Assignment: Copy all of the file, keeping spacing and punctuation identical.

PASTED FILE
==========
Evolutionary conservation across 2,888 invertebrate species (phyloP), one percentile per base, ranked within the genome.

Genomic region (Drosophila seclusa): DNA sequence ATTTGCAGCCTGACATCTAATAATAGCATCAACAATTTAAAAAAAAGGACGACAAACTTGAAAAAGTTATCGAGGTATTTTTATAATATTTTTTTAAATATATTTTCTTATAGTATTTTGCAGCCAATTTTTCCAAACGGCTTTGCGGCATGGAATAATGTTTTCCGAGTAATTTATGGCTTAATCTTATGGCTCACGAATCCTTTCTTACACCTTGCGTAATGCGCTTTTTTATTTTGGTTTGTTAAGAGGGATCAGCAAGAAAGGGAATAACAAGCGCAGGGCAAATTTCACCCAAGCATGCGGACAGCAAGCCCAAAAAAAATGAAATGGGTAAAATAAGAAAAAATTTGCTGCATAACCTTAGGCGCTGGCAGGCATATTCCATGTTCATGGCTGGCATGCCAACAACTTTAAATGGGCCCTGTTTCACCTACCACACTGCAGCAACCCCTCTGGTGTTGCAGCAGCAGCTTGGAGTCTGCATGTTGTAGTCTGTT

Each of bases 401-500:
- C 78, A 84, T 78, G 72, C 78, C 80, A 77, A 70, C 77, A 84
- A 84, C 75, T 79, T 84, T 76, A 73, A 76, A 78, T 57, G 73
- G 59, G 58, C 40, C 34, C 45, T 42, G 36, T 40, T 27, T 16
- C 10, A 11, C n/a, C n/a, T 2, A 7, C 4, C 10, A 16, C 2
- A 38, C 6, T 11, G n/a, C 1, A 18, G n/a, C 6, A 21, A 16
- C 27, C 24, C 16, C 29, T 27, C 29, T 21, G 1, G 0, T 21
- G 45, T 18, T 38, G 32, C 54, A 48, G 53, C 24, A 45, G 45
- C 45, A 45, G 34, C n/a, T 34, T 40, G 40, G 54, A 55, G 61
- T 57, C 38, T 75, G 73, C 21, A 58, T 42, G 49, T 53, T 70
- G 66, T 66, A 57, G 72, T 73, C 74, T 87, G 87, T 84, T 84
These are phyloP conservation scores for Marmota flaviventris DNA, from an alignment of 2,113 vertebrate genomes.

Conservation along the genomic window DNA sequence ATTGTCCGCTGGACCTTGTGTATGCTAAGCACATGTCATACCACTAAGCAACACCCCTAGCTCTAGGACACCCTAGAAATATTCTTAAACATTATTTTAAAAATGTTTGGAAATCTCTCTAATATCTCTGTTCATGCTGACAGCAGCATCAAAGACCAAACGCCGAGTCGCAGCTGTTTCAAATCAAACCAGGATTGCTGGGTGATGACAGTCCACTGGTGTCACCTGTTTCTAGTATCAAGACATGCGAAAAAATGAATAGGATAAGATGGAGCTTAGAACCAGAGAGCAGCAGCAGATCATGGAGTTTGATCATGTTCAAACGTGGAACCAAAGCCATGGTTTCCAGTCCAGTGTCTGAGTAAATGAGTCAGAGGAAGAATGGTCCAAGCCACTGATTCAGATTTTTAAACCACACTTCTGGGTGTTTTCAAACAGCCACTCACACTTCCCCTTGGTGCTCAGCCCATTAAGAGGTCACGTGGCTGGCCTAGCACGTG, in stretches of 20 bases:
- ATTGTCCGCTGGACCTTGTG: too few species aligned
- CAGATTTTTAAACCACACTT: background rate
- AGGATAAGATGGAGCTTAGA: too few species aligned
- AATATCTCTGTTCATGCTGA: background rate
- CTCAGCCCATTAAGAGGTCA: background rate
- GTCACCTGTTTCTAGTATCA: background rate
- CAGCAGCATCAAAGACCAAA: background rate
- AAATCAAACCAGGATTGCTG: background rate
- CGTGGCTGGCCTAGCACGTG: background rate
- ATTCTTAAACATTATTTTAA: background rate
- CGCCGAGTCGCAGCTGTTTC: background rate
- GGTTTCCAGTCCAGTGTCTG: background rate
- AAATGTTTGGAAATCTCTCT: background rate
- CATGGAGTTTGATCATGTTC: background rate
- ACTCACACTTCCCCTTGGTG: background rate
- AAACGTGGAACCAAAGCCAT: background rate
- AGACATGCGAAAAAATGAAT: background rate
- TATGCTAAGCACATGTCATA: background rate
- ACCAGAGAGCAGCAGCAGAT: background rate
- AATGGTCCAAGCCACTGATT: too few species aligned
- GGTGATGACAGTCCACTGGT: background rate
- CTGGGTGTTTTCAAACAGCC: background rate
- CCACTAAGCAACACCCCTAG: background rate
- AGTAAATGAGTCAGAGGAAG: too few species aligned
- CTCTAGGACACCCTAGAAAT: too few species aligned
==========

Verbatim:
Evolutionary conservation across 2,888 invertebrate species (phyloP), one percentile per base, ranked within the genome.

Genomic region (Drosophila seclusa): DNA sequence ATTTGCAGCCTGACATCTAATAATAGCATCAACAATTTAAAAAAAAGGACGACAAACTTGAAAAAGTTATCGAGGTATTTTTATAATATTTTTTTAAATATATTTTCTTATAGTATTTTGCAGCCAATTTTTCCAAACGGCTTTGCGGCATGGAATAATGTTTTCCGAGTAATTTATGGCTTAATCTTATGGCTCACGAATCCTTTCTTACACCTTGCGTAATGCGCTTTTTTATTTTGGTTTGTTAAGAGGGATCAGCAAGAAAGGGAATAACAAGCGCAGGGCAAATTTCACCCAAGCATGCGGACAGCAAGCCCAAAAAAAATGAAATGGGTAAAATAAGAAAAAATTTGCTGCATAACCTTAGGCGCTGGCAGGCATATTCCATGTTCATGGCTGGCATGCCAACAACTTTAAATGGGCCCTGTTTCACCTACCACACTGCAGCAACCCCTCTGGTGTTGCAGCAGCAGCTTGGAGTCTGCATGTTGTAGTCTGTT

Each of bases 401-500:
- C 78, A 84, T 78, G 72, C 78, C 80, A 77, A 70, C 77, A 84
- A 84, C 75, T 79, T 84, T 76, A 73, A 76, A 78, T 57, G 73
- G 59, G 58, C 40, C 34, C 45, T 42, G 36, T 40, T 27, T 16
- C 10, A 11, C n/a, C n/a, T 2, A 7, C 4, C 10, A 16, C 2
- A 38, C 6, T 11, G n/a, C 1, A 18, G n/a, C 6, A 21, A 16
- C 27, C 24, C 16, C 29, T 27, C 29, T 21, G 1, G 0, T 21
- G 45, T 18, T 38, G 32, C 54, A 48, G 53, C 24, A 45, G 45
- C 45, A 45, G 34, C n/a, T 34, T 40, G 40, G 54, A 55, G 61
- T 57, C 38, T 75, G 73, C 21, A 58, T 42, G 49, T 53, T 70
- G 66, T 66, A 57, G 72, T 73, C 74, T 87, G 87, T 84, T 84
These are phyloP conservation scores for Marmota flaviventris DNA, from an alignment of 2,113 vertebrate genomes.

Conservation along the genomic window DNA sequence ATTGTCCGCTGGACCTTGTGTATGCTAAGCACATGTCATACCACTAAGCAACACCCCTAGCTCTAGGACACCCTAGAAATATTCTTAAACATTATTTTAAAAATGTTTGGAAATCTCTCTAATATCTCTGTTCATGCTGACAGCAGCATCAAAGACCAAACGCCGAGTCGCAGCTGTTTCAAATCAAACCAGGATTGCTGGGTGATGACAGTCCACTGGTGTCACCTGTTTCTAGTATCAAGACATGCGAAAAAATGAATAGGATAAGATGGAGCTTAGAACCAGAGAGCAGCAGCAGATCATGGAGTTTGATCATGTTCAAACGTGGAACCAAAGCCATGGTTTCCAGTCCAGTGTCTGAGTAAATGAGTCAGAGGAAGAATGGTCCAAGCCACTGATTCAGATTTTTAAACCACACTTCTGGGTGTTTTCAAACAGCCACTCACACTTCCCCTTGGTGCTCAGCCCATTAAGAGGTCACGTGGCTGGCCTAGCACGTG, in stretches of 20 bases:
- ATTGTCCGCTGGACCTTGTG: too few species aligned
- CAGATTTTTAAACCACACTT: background rate
- AGGATAAGATGGAGCTTAGA: too few species aligned
- AATATCTCTGTTCATGCTGA: background rate
- CTCAGCCCATTAAGAGGTCA: background rate
- GTCACCTGTTTCTAGTATCA: background rate
- CAGCAGCATCAAAGACCAAA: background rate
- AAATCAAACCAGGATTGCTG: background rate
- CGTGGCTGGCCTAGCACGTG: background rate
- ATTCTTAAACATTATTTTAA: background rate
- CGCCGAGTCGCAGCTGTTTC: background rate
- GGTTTCCAGTCCAGTGTCTG: background rate
- AAATGTTTGGAAATCTCTCT: background rate
- CATGGAGTTTGATCATGTTC: background rate
- ACTCACACTTCCCCTTGGTG: background rate
- AAACGTGGAACCAAAGCCAT: background rate
- AGACATGCGAAAAAATGAAT: background rate
- TATGCTAAGCACATGTCATA: background rate
- ACCAGAGAGCAGCAGCAGAT: background rate
- AATGGTCCAAGCCACTGATT: too few species aligned
- GGTGATGACAGTCCACTGGT: background rate
- CTGGGTGTTTTCAAACAGCC: background rate
- CCACTAAGCAACACCCCTAG: background rate
- AGTAAATGAGTCAGAGGAAG: too few species aligned
- CTCTAGGACACCCTAGAAAT: too few species aligned